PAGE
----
Potters Mill Investments 14 (Pty) Ltd v Abe Swersky & Associates (7218/2006) [2016] ZAWCHC 5 (1 February 2016) per Koen AJ.

[11] Where a plaintiff alleges in a pleading that a particular law governs the case, whereas that law may not, an admission by a defendant that the law referred to governs the case does not make it so.  What the law is has always been a matter for the Court to determine, and it is well established that mistakes about the law which the parties make are not binding on a Court.  Thus, in Paddock Motors (Pty) Ltd v Igesund 1976 (3) SA 16 (AD) the Court observed that it would be “an intolerable position if a Court were to be precluded from giving the right decision on accepted facts, merely because a party failed to raise a legal point, as a result of an error of law on his part” (at 23 F–G).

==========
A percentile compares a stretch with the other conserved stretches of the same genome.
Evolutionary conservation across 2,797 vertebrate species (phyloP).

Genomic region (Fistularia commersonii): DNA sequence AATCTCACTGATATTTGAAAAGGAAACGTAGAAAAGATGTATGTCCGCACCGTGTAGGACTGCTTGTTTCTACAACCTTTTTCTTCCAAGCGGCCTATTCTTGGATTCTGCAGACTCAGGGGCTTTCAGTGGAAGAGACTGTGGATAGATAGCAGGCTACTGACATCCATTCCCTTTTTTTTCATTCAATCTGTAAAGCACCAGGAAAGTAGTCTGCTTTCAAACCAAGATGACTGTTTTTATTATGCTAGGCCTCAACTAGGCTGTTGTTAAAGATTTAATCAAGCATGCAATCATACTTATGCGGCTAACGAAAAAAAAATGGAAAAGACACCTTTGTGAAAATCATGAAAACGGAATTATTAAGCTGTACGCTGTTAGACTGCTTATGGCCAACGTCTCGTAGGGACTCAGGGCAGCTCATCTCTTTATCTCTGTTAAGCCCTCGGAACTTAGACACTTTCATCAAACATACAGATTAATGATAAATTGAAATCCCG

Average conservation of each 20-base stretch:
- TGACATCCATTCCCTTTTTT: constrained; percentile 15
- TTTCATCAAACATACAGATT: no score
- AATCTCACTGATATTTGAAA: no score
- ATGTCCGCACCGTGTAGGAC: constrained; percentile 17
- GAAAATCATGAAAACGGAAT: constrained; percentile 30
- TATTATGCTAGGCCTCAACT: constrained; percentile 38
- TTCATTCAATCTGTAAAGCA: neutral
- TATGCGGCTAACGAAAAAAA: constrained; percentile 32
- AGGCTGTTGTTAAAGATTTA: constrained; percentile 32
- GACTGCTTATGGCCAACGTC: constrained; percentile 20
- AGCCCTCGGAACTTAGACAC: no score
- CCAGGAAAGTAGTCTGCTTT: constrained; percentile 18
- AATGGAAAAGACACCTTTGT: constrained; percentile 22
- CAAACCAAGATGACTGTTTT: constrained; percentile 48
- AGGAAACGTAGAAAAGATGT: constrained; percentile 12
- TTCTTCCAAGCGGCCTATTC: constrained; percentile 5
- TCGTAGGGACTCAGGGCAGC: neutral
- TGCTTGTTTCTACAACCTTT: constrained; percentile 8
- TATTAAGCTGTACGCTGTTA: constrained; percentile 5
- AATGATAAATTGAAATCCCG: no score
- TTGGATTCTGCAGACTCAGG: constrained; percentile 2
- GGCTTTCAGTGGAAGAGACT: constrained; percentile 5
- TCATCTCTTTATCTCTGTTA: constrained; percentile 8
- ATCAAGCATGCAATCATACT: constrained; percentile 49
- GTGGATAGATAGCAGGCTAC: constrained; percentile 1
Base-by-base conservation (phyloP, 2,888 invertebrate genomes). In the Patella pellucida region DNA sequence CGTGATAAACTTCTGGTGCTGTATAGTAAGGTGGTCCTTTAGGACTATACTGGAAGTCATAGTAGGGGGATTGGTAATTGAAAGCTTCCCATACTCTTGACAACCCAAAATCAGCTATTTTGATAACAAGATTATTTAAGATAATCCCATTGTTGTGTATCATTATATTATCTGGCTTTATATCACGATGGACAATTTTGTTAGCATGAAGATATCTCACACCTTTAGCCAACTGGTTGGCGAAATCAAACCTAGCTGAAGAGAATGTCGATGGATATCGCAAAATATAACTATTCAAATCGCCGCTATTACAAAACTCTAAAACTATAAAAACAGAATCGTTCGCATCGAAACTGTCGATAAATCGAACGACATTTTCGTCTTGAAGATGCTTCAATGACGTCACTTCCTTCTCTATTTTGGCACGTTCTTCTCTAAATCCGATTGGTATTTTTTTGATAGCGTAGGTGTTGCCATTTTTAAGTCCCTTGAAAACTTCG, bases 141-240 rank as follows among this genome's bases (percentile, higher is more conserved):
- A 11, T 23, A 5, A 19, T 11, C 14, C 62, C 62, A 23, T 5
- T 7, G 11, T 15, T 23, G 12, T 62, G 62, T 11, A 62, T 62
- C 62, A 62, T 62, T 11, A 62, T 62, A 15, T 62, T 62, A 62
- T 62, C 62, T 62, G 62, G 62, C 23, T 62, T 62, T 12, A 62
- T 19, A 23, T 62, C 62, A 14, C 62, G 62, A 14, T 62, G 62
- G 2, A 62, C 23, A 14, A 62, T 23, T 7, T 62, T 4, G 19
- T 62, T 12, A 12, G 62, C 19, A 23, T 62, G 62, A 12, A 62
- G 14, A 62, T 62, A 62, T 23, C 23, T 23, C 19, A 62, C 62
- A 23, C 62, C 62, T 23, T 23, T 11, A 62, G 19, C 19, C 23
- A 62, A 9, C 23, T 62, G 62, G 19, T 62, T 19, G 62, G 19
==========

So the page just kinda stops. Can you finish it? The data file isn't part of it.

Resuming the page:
[12] Admissions of fact are not, in my view, quite the same as admissions of law.  They are, as was described in Van Der Bijl and Others v Louw and Another 1974 (2) SA 493 (CPD) “an unequivocal agreement by one party with a statement of fact made by the others, and its effect is to eliminate the production of evidence by the latter to prove that fact” (at 503 D–E).